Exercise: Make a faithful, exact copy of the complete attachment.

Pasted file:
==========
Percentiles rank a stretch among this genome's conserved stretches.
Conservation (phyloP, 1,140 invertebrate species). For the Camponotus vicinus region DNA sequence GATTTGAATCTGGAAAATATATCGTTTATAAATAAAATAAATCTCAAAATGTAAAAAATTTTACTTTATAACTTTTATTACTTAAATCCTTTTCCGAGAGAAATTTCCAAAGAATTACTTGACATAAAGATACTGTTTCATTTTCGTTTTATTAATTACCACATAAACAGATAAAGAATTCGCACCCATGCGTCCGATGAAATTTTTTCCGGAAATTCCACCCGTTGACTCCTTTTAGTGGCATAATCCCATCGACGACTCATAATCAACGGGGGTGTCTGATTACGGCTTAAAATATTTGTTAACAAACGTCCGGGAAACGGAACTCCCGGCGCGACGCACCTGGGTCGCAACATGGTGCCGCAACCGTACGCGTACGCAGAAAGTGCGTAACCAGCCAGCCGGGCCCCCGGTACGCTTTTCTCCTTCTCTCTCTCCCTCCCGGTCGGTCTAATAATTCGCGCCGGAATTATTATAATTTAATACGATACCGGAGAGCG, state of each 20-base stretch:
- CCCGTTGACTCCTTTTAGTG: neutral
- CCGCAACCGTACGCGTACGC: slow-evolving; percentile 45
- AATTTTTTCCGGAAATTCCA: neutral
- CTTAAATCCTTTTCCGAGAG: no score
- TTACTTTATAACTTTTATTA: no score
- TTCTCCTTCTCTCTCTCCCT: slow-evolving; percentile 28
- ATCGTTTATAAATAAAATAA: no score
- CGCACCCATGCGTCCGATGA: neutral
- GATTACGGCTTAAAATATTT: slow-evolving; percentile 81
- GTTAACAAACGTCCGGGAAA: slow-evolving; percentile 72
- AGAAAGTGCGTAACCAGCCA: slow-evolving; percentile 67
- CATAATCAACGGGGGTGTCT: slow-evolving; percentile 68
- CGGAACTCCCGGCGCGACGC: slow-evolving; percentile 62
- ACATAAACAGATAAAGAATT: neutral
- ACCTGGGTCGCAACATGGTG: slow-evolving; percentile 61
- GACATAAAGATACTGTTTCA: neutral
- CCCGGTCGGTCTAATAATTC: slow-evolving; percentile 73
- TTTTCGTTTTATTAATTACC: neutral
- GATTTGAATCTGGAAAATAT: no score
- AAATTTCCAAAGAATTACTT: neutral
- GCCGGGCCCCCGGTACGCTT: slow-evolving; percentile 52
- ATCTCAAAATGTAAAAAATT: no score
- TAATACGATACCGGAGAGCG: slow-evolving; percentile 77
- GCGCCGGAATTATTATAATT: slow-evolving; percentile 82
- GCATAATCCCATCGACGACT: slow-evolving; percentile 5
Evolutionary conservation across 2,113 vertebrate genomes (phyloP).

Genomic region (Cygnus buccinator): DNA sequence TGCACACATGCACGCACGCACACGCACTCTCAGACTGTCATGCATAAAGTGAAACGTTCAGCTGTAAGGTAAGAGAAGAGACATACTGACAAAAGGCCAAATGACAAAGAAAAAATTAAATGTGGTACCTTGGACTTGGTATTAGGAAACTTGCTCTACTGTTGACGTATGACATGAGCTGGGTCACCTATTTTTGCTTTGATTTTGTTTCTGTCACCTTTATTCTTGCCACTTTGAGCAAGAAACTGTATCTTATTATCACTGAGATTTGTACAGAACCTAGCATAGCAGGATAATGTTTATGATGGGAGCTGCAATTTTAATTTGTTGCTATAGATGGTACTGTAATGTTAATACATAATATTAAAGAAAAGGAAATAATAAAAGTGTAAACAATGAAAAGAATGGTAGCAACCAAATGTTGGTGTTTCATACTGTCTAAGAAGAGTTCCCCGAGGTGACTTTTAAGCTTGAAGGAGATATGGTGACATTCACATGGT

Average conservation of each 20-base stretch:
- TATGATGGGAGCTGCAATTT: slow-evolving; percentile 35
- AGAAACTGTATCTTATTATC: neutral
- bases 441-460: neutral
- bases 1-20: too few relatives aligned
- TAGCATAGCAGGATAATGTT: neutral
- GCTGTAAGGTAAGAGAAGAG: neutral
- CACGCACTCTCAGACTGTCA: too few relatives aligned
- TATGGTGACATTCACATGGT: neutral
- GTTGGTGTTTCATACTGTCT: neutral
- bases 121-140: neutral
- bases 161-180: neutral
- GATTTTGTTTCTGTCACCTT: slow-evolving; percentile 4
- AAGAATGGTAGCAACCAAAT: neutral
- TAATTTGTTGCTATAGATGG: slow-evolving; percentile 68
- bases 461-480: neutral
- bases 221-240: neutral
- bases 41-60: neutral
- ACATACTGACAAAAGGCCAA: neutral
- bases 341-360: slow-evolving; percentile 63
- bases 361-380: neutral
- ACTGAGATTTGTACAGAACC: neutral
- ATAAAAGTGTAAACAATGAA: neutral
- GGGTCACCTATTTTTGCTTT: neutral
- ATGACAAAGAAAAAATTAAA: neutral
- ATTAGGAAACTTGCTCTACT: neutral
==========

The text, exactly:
Percentiles rank a stretch among this genome's conserved stretches.
Conservation (phyloP, 1,140 invertebrate species). For the Camponotus vicinus region DNA sequence GATTTGAATCTGGAAAATATATCGTTTATAAATAAAATAAATCTCAAAATGTAAAAAATTTTACTTTATAACTTTTATTACTTAAATCCTTTTCCGAGAGAAATTTCCAAAGAATTACTTGACATAAAGATACTGTTTCATTTTCGTTTTATTAATTACCACATAAACAGATAAAGAATTCGCACCCATGCGTCCGATGAAATTTTTTCCGGAAATTCCACCCGTTGACTCCTTTTAGTGGCATAATCCCATCGACGACTCATAATCAACGGGGGTGTCTGATTACGGCTTAAAATATTTGTTAACAAACGTCCGGGAAACGGAACTCCCGGCGCGACGCACCTGGGTCGCAACATGGTGCCGCAACCGTACGCGTACGCAGAAAGTGCGTAACCAGCCAGCCGGGCCCCCGGTACGCTTTTCTCCTTCTCTCTCTCCCTCCCGGTCGGTCTAATAATTCGCGCCGGAATTATTATAATTTAATACGATACCGGAGAGCG, state of each 20-base stretch:
- CCCGTTGACTCCTTTTAGTG: neutral
- CCGCAACCGTACGCGTACGC: slow-evolving; percentile 45
- AATTTTTTCCGGAAATTCCA: neutral
- CTTAAATCCTTTTCCGAGAG: no score
- TTACTTTATAACTTTTATTA: no score
- TTCTCCTTCTCTCTCTCCCT: slow-evolving; percentile 28
- ATCGTTTATAAATAAAATAA: no score
- CGCACCCATGCGTCCGATGA: neutral
- GATTACGGCTTAAAATATTT: slow-evolving; percentile 81
- GTTAACAAACGTCCGGGAAA: slow-evolving; percentile 72
- AGAAAGTGCGTAACCAGCCA: slow-evolving; percentile 67
- CATAATCAACGGGGGTGTCT: slow-evolving; percentile 68
- CGGAACTCCCGGCGCGACGC: slow-evolving; percentile 62
- ACATAAACAGATAAAGAATT: neutral
- ACCTGGGTCGCAACATGGTG: slow-evolving; percentile 61
- GACATAAAGATACTGTTTCA: neutral
- CCCGGTCGGTCTAATAATTC: slow-evolving; percentile 73
- TTTTCGTTTTATTAATTACC: neutral
- GATTTGAATCTGGAAAATAT: no score
- AAATTTCCAAAGAATTACTT: neutral
- GCCGGGCCCCCGGTACGCTT: slow-evolving; percentile 52
- ATCTCAAAATGTAAAAAATT: no score
- TAATACGATACCGGAGAGCG: slow-evolving; percentile 77
- GCGCCGGAATTATTATAATT: slow-evolving; percentile 82
- GCATAATCCCATCGACGACT: slow-evolving; percentile 5
Evolutionary conservation across 2,113 vertebrate genomes (phyloP).

Genomic region (Cygnus buccinator): DNA sequence TGCACACATGCACGCACGCACACGCACTCTCAGACTGTCATGCATAAAGTGAAACGTTCAGCTGTAAGGTAAGAGAAGAGACATACTGACAAAAGGCCAAATGACAAAGAAAAAATTAAATGTGGTACCTTGGACTTGGTATTAGGAAACTTGCTCTACTGTTGACGTATGACATGAGCTGGGTCACCTATTTTTGCTTTGATTTTGTTTCTGTCACCTTTATTCTTGCCACTTTGAGCAAGAAACTGTATCTTATTATCACTGAGATTTGTACAGAACCTAGCATAGCAGGATAATGTTTATGATGGGAGCTGCAATTTTAATTTGTTGCTATAGATGGTACTGTAATGTTAATACATAATATTAAAGAAAAGGAAATAATAAAAGTGTAAACAATGAAAAGAATGGTAGCAACCAAATGTTGGTGTTTCATACTGTCTAAGAAGAGTTCCCCGAGGTGACTTTTAAGCTTGAAGGAGATATGGTGACATTCACATGGT

Average conservation of each 20-base stretch:
- TATGATGGGAGCTGCAATTT: slow-evolving; percentile 35
- AGAAACTGTATCTTATTATC: neutral
- bases 441-460: neutral
- bases 1-20: too few relatives aligned
- TAGCATAGCAGGATAATGTT: neutral
- GCTGTAAGGTAAGAGAAGAG: neutral
- CACGCACTCTCAGACTGTCA: too few relatives aligned
- TATGGTGACATTCACATGGT: neutral
- GTTGGTGTTTCATACTGTCT: neutral
- bases 121-140: neutral
- bases 161-180: neutral
- GATTTTGTTTCTGTCACCTT: slow-evolving; percentile 4
- AAGAATGGTAGCAACCAAAT: neutral
- TAATTTGTTGCTATAGATGG: slow-evolving; percentile 68
- bases 461-480: neutral
- bases 221-240: neutral
- bases 41-60: neutral
- ACATACTGACAAAAGGCCAA: neutral
- bases 341-360: slow-evolving; percentile 63
- bases 361-380: neutral
- ACTGAGATTTGTACAGAACC: neutral
- ATAAAAGTGTAAACAATGAA: neutral
- GGGTCACCTATTTTTGCTTT: neutral
- ATGACAAAGAAAAAATTAAA: neutral
- ATTAGGAAACTTGCTCTACT: neutral